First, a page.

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I have a long RegEx that is working, but I have a section at the end that is perplexing me. I have a scenario where I am parsing some HTML and one of two scenarios can happen. Either the pattern I am searching for ends with a X followed immediately by a single digit or it's a  . Here's the RegEx fragment:

(X(\d+)| )

As you might have noticed, I don't care about the X or the  , I just want to capture the digit if it's there. It appears that in order to use the |, I have to use a capture group. So now I get BOTH X5 AND 5 if that pattern exists. I really just want the digit captured if it's there.


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up vote 4 down vote accepted

To get the effect of grouping, without the effect of capturing, use the (?:...) notation:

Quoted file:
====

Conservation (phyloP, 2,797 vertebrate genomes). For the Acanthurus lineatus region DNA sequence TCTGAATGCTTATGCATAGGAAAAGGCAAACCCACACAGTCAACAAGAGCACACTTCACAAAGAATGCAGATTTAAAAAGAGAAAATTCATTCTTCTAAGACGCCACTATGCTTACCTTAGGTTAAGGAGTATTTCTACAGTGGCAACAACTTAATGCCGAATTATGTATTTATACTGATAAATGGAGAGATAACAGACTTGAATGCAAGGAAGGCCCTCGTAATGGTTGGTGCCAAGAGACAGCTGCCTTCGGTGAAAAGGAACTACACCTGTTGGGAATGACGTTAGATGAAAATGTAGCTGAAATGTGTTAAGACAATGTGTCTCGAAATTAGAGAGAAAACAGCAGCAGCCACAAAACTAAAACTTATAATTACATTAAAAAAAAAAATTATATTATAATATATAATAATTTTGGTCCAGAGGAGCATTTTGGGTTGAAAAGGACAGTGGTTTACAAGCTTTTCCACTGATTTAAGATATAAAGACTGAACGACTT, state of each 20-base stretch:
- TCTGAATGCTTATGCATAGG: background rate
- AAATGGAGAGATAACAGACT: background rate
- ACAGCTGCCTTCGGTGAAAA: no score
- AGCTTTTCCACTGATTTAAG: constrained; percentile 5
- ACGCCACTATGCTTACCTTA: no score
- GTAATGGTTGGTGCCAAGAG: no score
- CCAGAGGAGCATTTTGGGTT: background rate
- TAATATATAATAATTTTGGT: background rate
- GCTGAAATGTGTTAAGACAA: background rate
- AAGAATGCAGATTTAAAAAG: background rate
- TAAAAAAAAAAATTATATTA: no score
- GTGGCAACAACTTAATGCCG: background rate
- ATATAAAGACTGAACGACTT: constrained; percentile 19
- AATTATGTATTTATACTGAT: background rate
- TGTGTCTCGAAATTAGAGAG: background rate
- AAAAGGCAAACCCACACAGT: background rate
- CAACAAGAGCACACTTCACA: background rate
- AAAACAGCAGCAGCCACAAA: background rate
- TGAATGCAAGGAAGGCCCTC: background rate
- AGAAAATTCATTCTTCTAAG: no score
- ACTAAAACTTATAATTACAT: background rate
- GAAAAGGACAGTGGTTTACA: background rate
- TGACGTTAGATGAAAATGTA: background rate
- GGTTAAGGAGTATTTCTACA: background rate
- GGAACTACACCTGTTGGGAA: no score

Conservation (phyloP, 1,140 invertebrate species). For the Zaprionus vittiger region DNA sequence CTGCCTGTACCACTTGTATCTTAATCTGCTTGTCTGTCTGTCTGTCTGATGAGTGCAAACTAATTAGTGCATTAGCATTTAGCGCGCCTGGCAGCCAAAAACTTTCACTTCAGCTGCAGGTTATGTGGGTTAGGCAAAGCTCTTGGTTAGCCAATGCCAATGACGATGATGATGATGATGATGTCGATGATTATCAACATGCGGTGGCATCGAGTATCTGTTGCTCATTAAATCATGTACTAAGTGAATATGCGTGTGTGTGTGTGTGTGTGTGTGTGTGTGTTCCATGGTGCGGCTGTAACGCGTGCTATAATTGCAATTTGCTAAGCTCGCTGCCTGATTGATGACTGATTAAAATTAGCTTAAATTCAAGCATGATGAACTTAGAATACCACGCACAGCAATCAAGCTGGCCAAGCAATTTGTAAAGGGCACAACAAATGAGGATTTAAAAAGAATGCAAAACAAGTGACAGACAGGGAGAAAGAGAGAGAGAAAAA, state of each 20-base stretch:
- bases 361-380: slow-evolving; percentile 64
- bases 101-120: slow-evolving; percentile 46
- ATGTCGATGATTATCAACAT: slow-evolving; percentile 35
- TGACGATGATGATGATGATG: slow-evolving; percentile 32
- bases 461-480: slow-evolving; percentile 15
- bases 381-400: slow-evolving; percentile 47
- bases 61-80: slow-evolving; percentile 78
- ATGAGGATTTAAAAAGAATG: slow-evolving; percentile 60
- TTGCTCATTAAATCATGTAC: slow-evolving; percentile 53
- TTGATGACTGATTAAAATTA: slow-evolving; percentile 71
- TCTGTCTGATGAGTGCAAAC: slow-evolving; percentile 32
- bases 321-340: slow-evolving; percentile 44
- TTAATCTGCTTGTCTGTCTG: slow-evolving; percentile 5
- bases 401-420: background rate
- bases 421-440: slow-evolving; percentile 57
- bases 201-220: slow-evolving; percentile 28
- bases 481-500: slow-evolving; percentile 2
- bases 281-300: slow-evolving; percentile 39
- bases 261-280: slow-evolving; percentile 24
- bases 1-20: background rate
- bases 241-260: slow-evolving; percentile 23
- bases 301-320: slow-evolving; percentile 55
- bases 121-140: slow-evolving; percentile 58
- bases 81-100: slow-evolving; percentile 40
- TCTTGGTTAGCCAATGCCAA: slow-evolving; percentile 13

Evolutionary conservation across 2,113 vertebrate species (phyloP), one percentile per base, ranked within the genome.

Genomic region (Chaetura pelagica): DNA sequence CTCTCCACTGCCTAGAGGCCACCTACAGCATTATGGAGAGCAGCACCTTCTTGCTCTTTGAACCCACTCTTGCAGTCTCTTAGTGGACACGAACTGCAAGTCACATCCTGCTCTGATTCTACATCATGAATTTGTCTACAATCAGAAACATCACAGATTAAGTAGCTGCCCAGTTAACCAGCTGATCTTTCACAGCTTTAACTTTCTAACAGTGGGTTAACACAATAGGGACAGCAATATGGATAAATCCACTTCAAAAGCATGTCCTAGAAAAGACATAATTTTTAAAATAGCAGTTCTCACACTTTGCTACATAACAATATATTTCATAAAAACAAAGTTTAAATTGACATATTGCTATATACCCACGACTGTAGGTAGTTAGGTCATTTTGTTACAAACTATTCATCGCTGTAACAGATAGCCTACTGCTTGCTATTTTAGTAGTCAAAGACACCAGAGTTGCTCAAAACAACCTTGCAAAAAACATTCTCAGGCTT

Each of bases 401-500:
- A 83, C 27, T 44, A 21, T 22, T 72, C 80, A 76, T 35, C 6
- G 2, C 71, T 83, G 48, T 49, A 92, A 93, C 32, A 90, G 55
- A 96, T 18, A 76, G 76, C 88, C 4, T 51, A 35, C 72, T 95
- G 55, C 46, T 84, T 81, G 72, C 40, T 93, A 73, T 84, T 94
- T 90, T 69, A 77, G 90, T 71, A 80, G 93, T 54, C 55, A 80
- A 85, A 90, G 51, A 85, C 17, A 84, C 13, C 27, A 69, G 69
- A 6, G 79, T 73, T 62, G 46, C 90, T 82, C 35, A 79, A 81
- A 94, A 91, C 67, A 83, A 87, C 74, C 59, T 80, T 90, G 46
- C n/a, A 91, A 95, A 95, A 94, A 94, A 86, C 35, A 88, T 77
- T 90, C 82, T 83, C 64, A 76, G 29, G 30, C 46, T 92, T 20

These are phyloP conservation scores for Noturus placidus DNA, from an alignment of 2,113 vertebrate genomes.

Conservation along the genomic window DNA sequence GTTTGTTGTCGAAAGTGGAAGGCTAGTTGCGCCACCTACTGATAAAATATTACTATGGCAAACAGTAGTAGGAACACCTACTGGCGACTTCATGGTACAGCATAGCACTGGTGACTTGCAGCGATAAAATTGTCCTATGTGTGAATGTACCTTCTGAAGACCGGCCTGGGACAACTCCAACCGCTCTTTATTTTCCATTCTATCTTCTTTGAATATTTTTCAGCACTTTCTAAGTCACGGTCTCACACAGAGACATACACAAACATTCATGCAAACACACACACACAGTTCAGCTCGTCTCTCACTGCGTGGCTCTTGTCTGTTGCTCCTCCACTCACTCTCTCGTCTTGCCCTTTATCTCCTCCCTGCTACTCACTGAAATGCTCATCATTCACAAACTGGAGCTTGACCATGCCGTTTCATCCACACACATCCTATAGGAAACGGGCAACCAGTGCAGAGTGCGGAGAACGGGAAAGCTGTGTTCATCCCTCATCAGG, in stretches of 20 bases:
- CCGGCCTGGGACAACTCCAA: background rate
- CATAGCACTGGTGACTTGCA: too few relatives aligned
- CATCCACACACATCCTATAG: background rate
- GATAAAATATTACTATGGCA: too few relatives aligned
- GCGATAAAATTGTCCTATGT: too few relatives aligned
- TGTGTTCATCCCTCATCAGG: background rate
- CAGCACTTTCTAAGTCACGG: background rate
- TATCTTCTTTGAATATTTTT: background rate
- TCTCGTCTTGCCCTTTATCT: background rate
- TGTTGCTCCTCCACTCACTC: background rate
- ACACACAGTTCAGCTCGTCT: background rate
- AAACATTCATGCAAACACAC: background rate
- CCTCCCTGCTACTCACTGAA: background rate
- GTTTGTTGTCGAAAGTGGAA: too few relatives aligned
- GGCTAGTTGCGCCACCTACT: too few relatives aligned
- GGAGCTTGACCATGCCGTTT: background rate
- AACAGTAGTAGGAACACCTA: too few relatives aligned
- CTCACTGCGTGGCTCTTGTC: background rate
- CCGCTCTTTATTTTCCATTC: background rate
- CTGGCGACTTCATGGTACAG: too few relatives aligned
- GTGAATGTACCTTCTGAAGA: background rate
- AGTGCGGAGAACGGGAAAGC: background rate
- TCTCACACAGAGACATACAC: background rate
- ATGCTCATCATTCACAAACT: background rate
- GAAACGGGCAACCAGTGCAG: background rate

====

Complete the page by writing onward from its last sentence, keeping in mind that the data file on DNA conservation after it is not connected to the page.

(?:X(\d+)| )

This is equivalent to what you wrote, except that it doesn't create a capture group for X5, only for 5.

(By the way, you say "a single digit", but your regex has \d+ rather than \d, so it can actually match multiple digits.)

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+1 for the \d+ notification – dave Dec 1 '11 at 1:25
+1 I was about to point out the \d+ when I saw this – Ben Swinburne Dec 1 '11 at 1:44
The \d+ was intentional. I was simply making sure that if the pattern suddenly had more than one digit, I was covered. Thanks for the answer! – Moebius Dec 1 '11 at 2:04
@Moebius: You're welcome! – ruakh Dec 1 '11 at 2:05

Can you use a non-capturing group?

(?:X(\d+)| )
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Use a non-capturing group:

(?:X(\d+)| )
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(?:X(\d+)| )

adding ?: you actually disable the backreference while grouping.

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